Avalanche Warning Issued in Montana
The Gallatin National Forecast Avalanche Center has issued an Avalanche Warning for the Bridger and Northern Gallatin Ranges in Montana. Recent heavy snow has added weight and stress to a weak and unstable snowpack. The avalanche danger is rated high on all slopes throughout the range, as natural and human triggered slides are likely today. Avalanche terrain and and runout zones are should be avoided.
Avalanche Warning in the Bridger Range and Northern Gallatin Range. See today's advisory for more information. https://t.co/WHv4q93D79
— GNF Avalanche Center (@AvalancheGuys) December 2, 2016
From Tuesday, the GNF Avalanche Center showed the thin limited snow depth from the Bridger Range, which will contribute to the avalanche threat.
In a report from Thursday in the Lionhead area of West Yellowstone, the GNF Avalanche Center explained the concerns with the weak snowpack. Less snow fell around Big Sky, but wind loaded slopes facing east and south in the Northern Madison range have a considerable danger for a human triggered avalanche. This is again due to the weak and thin snowpack. A moderate risk exists in the non-wind loaded slope areas.
The Northwest Avalanche Center says their is a considerable avalanche risk in the Cascade Mountains of Washington, with a moderate risk around Mt. Hood and in the Olympic Range. The areas of biggest concern are in the back country regions, above the treeline. The forecasts do not apply for developed ski areas.
Pro Obs: Lenticulars over Baker and Colfax during another brief high pressure between storms. Yesterday's storm dropped about 35cm/+1' of dry, cold snow in Glacier Creek with a bit more near the Mt. Baker ski area environs. The new snow is generally well bonded to the old snow surface. Though we found a wind hardened layer in the middle of the new snow (from a increase in winds mid-storm) it was unreactive in stability and ski testing. Evidence of wind affect Near and Above Treeline was evident but no natural avalanche activity was observed. Of greatest note was a smattering of surface hoar in open terrain. The forecast calls for a warm up on the front end of the next system. The chance these fragile grains will survive to make for a Persistent Weak Layer is therefore low. If they do survive we could see a more sensitive snowpack over the weekend. Snow conditions were quite good also . . . Lee Lazzara – December 1, 2016 #cascadewestnorthbaker @k2_skis @outdoorresearch @julbousa @lineskis @backcountryaccess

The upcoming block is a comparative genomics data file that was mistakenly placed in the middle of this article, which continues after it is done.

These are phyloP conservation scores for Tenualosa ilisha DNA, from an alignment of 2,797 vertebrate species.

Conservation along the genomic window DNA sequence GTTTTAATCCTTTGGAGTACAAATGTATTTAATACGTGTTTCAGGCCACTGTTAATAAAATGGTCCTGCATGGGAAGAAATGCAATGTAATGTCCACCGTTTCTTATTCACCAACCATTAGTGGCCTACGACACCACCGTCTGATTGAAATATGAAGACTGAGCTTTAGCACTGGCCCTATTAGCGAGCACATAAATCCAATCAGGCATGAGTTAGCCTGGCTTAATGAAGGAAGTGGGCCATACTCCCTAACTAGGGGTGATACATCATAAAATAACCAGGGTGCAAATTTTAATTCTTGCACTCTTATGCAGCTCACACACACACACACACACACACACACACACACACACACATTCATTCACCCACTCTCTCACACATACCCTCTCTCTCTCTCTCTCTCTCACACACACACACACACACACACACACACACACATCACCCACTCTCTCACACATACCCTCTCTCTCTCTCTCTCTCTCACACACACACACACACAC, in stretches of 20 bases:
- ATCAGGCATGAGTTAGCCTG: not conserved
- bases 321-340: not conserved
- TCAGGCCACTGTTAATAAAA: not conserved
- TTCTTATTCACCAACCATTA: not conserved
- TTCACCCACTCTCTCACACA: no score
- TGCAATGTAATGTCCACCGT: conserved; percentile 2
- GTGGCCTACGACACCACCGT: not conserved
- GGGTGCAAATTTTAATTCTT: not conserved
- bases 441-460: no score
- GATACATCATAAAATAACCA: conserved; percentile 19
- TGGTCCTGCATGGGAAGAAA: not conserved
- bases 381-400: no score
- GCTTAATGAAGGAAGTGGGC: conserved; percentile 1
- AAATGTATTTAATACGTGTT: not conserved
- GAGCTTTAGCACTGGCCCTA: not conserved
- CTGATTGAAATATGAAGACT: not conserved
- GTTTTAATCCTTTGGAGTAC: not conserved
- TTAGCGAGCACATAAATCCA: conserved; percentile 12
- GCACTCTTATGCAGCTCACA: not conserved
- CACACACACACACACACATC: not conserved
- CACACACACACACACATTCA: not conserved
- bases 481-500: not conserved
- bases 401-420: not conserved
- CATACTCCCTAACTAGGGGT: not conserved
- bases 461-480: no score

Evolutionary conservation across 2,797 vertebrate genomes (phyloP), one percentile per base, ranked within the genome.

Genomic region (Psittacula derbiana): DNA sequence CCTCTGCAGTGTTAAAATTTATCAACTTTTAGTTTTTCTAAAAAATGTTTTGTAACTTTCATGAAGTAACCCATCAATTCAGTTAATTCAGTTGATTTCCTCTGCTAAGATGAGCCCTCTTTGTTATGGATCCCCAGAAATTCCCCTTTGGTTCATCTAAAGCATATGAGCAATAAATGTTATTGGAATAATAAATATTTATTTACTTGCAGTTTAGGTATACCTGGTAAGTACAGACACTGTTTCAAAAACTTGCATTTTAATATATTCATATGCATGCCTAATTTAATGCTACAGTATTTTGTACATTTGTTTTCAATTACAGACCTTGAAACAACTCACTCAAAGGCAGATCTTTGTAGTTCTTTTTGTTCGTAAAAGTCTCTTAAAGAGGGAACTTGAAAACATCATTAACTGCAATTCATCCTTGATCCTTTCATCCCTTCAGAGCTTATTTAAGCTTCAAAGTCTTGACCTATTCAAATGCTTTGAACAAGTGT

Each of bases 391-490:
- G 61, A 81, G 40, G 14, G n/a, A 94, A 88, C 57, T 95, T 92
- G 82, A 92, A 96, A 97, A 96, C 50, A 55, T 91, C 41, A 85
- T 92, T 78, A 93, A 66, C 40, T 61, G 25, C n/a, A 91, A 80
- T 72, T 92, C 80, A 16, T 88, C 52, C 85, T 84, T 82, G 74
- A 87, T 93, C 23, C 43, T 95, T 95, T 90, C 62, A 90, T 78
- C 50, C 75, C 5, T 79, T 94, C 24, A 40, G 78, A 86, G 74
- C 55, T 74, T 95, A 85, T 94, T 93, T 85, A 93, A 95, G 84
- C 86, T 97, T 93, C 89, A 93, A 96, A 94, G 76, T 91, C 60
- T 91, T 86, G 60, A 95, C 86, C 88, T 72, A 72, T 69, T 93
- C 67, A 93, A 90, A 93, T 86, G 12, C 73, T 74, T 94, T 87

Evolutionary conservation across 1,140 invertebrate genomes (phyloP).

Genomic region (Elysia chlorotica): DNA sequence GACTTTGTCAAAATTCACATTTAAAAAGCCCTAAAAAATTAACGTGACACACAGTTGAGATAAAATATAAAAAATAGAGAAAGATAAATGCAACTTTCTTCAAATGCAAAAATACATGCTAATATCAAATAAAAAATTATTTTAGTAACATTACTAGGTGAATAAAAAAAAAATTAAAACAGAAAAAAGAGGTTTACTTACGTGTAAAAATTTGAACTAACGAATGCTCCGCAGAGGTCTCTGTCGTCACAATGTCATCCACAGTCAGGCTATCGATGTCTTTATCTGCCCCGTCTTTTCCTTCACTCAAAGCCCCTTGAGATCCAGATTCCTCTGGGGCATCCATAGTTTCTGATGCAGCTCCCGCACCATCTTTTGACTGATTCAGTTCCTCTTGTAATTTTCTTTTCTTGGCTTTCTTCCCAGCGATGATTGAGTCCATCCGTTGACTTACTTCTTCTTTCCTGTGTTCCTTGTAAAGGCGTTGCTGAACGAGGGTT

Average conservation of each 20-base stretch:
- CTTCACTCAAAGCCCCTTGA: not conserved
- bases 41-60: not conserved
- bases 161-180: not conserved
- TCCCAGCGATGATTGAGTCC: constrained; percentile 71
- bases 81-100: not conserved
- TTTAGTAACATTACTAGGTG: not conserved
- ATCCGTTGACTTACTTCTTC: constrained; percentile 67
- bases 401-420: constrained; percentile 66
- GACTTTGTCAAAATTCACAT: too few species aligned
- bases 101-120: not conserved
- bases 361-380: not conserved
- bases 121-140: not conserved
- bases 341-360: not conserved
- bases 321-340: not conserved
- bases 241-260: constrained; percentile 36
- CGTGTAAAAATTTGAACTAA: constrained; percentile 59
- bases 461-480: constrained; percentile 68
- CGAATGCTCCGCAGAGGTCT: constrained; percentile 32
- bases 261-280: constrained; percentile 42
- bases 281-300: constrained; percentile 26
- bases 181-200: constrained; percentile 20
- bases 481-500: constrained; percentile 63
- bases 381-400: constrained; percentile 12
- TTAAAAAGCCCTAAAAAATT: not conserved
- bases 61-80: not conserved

Pro Ob. A deep day in Moonlight Bowl today (Thursday) near Stevens Pass. Average snow depth is around 100 cms. Ski penetration was in the 20cm range. The only instabilities observed were small skier triggered Loose Dry avalanches on terrain steeper than 40 degrees. Stevens Pass still has early season coverage and hazards but there is now enough snow to enjoy some backcountry skiing. Enjoy and be careful out there. Jeff Ward and Dallas Glass 12/1/16
Moderate avalanche concerns are also noted through parts of the Wasatch Range in Utah, Tetons in Wyoming, and Rockies of Colorado
A small avalanche was caught on video by a skier in Berthoud Pass, Y Chute on Hidden Knoll on the Front Range of Colorado on Tuesday.
For links to all of the avalanche centers and more forecast information, visit the American Avalanche Association at http://www.avalanche.org/
For WeatherNation: Meteorologist Mace Michaels